Crystal Meth Abuse
What Is Crystal Meth?
Street Names for Crystal Meth
Crystal meth is known by many slang terms including:
Crystal methamphetamine (crystal meth) is a powerful central nervous stimulant with highly addictive properties.
Crystal meth is the illicit, crystalline form of methamphetamine. Legally manufactured methamphetamine is classified as a Schedule II drug by the United States Controlled Substances Act, meaning:
- It has a high potential for abuse.
- It has a currently accepted medical use.
- Abuse of it may lead to severe psychological or physical dependence.
Pharmaceutical methamphetamine is used in medications that treat Attention Deficit Hyperactivity Disorder (ADHD) and, infrequently, in cases of severe obesity.
The crystal form of methamphetamine - the street drug crystal meth - has no medical applications, and is exclusively abused as a recreational substance.
Signs and Symptoms
Crystal meth is a powerful stimulant. No matter what route of administration is used—injected, smoked or inhaled—an individual will experience a rapid onset of its effects.
When under the influence of meth, a person may present with any number of symptoms:
- Increased physical activity.
- Increased blood pressure and breathing rate.
- Elevated body temperature.
- Dilated pupils.
- Heavy sweating.
- Loss of appetite.
- Paranoia or irritability.
- Fleeting euphoria.
- Unpredictable behavior.
- Doing repetitive, meaningless tasks.
- Nausea, vomiting, diarrhea.
- Dry mouth, bad breath.
- Uncontrollable jaw clenching.
Some other troubling signs of methamphetamine abuse include:
- Violent behavior.
- Respiratory or airway abnormalities.
- Persistently elevated heart rate, placing users at risk for heart attack.
The following video from National Geographic discusses what exactly happens in your brain when you smoke crystal meth and why it is so addictive.
Credit: National Geographic
Effects of Crystal Meth Abuse
The effects of crystal meth in recreational doses are powerful, and can lead to psychological and physical addiction.
Crystal meth works by affecting the communication chemicals dopamine, norepinephrine, and serotonin in the brain and activating the cardiovascular and central nervous systems.
The effects of crystal meth in recreational doses are powerful and can lead to psychological and physical addiction. The Canadian Centre on Substance Abuse reports that users initially report feeling confident and powerful, with limitless energy, increased productivity, enhanced sexual performance, and decreased appetite.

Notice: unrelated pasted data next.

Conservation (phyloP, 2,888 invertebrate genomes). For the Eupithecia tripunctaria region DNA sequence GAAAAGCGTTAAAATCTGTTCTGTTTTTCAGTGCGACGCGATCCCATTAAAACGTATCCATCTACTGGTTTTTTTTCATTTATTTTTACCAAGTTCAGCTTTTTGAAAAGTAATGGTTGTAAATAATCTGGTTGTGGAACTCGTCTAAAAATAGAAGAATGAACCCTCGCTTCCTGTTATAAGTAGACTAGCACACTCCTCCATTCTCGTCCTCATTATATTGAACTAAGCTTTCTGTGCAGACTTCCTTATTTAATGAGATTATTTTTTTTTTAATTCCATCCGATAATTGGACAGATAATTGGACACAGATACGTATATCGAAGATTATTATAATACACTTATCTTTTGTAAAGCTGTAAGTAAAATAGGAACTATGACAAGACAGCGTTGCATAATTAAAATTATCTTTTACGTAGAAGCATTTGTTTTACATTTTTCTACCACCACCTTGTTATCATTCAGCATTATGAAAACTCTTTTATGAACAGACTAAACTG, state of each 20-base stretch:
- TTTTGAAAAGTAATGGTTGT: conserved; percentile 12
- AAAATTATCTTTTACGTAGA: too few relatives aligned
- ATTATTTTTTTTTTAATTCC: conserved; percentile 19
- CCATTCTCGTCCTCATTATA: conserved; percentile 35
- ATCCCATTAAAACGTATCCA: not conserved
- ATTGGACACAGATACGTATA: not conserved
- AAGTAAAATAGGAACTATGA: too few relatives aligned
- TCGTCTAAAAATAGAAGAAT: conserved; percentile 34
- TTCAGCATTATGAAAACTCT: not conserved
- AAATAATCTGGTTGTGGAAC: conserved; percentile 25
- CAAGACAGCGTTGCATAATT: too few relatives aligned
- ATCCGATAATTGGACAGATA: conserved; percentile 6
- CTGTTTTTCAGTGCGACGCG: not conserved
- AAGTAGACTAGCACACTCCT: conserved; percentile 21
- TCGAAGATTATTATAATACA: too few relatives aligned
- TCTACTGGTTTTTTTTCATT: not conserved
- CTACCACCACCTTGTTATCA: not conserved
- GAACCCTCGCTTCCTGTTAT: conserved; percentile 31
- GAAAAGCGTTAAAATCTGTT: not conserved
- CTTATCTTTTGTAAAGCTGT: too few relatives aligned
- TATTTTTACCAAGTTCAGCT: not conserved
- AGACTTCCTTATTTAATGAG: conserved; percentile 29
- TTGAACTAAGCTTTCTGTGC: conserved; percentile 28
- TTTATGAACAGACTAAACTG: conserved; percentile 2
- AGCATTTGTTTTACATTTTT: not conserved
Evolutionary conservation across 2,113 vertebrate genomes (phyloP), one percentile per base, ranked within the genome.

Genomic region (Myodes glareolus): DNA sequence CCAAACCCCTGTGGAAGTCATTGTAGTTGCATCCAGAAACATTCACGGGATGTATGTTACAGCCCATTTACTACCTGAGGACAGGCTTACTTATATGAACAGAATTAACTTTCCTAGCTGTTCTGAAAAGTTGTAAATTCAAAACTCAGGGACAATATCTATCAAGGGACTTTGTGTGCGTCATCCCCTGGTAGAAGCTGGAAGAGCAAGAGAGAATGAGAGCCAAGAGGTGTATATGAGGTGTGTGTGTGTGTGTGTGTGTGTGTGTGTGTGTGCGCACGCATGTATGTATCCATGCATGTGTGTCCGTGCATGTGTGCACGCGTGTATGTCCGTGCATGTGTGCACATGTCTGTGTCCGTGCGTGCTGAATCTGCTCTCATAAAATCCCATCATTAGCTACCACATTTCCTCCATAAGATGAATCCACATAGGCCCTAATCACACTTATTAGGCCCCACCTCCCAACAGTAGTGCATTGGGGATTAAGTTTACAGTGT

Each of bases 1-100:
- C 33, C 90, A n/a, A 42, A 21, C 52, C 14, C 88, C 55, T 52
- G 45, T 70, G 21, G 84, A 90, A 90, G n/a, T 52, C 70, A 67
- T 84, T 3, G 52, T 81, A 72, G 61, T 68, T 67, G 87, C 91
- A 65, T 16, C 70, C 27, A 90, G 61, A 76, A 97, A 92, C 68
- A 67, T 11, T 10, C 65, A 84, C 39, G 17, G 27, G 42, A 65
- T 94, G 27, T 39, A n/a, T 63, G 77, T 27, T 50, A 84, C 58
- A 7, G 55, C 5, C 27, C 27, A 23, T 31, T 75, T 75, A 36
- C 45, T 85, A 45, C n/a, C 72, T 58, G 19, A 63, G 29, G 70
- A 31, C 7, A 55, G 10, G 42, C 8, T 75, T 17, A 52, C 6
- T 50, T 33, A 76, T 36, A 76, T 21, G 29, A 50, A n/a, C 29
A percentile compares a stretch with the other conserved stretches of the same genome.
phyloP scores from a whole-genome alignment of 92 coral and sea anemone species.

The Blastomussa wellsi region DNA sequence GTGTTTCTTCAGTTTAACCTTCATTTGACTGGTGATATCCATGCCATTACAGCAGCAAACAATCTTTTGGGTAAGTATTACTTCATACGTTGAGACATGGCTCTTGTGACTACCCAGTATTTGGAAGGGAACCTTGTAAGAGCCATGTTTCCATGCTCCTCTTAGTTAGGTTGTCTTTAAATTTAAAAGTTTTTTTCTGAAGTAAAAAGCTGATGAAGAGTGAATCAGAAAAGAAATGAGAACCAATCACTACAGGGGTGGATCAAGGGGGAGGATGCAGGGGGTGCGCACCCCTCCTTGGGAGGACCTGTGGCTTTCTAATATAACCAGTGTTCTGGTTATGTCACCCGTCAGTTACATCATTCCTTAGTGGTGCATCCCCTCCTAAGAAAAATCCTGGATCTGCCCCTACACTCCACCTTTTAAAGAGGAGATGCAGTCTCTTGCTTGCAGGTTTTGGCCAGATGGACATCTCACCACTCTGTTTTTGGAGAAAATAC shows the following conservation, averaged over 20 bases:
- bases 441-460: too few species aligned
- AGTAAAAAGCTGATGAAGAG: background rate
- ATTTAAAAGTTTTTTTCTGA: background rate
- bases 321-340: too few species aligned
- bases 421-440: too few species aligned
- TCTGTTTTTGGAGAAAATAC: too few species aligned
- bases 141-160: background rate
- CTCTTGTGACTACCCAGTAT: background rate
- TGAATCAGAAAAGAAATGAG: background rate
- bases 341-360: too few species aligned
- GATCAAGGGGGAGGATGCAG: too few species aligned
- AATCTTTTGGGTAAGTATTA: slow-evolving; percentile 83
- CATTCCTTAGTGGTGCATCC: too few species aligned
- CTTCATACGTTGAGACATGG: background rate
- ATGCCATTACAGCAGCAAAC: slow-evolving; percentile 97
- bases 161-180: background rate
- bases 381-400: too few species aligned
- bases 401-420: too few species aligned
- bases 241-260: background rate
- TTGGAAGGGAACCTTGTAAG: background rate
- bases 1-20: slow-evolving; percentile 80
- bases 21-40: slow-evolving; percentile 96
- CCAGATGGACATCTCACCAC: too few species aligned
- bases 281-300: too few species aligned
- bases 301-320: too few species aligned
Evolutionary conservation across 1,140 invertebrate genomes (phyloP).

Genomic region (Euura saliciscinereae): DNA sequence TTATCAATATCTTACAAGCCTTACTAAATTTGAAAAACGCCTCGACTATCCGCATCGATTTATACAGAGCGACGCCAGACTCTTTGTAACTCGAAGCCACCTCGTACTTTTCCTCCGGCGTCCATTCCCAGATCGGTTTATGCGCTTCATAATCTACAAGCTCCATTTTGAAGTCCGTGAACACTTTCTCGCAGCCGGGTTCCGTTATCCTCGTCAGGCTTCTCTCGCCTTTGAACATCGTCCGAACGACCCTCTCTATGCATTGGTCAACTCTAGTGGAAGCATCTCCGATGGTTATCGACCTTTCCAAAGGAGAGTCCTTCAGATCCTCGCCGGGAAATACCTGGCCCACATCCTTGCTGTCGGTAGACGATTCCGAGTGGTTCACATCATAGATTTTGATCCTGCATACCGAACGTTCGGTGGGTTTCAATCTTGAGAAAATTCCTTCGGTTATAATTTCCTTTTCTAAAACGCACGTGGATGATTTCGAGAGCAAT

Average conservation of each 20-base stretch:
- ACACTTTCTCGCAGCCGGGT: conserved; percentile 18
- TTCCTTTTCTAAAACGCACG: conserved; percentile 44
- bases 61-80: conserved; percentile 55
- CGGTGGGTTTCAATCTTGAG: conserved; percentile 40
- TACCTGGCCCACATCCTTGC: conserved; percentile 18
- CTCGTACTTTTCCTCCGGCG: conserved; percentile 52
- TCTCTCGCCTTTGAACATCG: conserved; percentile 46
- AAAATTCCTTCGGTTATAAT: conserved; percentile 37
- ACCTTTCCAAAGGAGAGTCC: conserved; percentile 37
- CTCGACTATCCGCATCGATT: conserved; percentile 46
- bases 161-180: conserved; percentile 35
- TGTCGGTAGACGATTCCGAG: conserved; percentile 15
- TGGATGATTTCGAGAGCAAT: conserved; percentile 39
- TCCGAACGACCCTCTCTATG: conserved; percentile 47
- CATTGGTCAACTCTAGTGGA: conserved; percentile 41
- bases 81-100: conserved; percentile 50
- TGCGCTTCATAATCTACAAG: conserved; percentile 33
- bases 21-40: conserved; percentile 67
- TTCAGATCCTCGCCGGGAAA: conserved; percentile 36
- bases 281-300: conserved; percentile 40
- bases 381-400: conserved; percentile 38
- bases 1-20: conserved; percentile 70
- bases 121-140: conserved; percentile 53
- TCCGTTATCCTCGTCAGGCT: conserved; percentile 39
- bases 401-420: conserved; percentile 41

Once these initial euphoric effects wear off, however, the experience can take a bad turn--with chronic abuse leading to serious and immediate negative consequences:
- Mental confusion, psychosis, and paranoia.
- Extreme weight loss.
- Picking at your skin, resulting in scabs.
- Tooth decay—or, "meth mouth".
- Sensation of insects crawling on/under your skin.
- Jaw clenching.
- Respiratory disease.
- Heart disease.
- Cardiac arrest.
Other potential long-term health effects of crystal meth abuse include:
- Microvascular hemorrhage.
- Eye damage.
- Vision impairment.
- Markedly disrupted sleep patterns.
- Mood disorders.
- Reproductive health issues.
- Impaired sexual motivation and performance.
- Dental health problems.
- Per the 2015 National Survey on Drug Use and Health (NSDUH), more than 1.7 million people age 12 or older reported illicit methamphetamine use in 2015, and nearly 900,000 people age 12 or older reported use in the past month.
- According to the Drug Abuse Warning Network (DAWN) Report, meth was involved in almost 13% of all illicit substance emergency department visits in 2011.
- The NSDUH also found more than twice as many men used illicit methamphetamine than women in 2015.
- Per the Monitoring the Future Study, use rates of meth among 8th, 10th, and 12th graders showed a steady decline between 2012 and 2015—a positive trend which will hopefully continue in coming years.
Learn more at our article, Methamphetamine History and Statistics.
Crystal Meth Abuse Treatment
Treatment for methamphetamine abuse may take on multiple forms, depending on the individual's needs. The first phase of treatment, detoxification, may proceed more smoothly with careful monitoring by an experienced medical staff. Withdrawal can be profoundly uncomfortable, and can sometimes elicit depressive episodes—relapse risks are high during the period of acute detox.
Acute symptoms of abuse are often treated with medications to alleviate the discomfort of side effects and withdrawal:
- Hyperactivity, agitation or psychotic features—If needed, may be treated with a dopamine-blocking medication, such as haloperidol--an antipsychotic that decreases abnormal excitement in the brain.
- Other behavioral and psychiatric effects—Benzodiazepine drugs such as diazepam (Valium) may be used to relieve anxiety, muscle spasms, and seizures.
Dependence and addiction can often prove difficult to manage, due to high rates of dropout and relapse, severe craving, protracted mental health issues (including depression and psychosis), and the inability of some users to experience pleasure in the absence of the drug.
Currently, there is no widely accepted model for crystal meth abuse treatment. In the past, antidepressants were utilized, but this treatment was not found to be especially effective in the long run.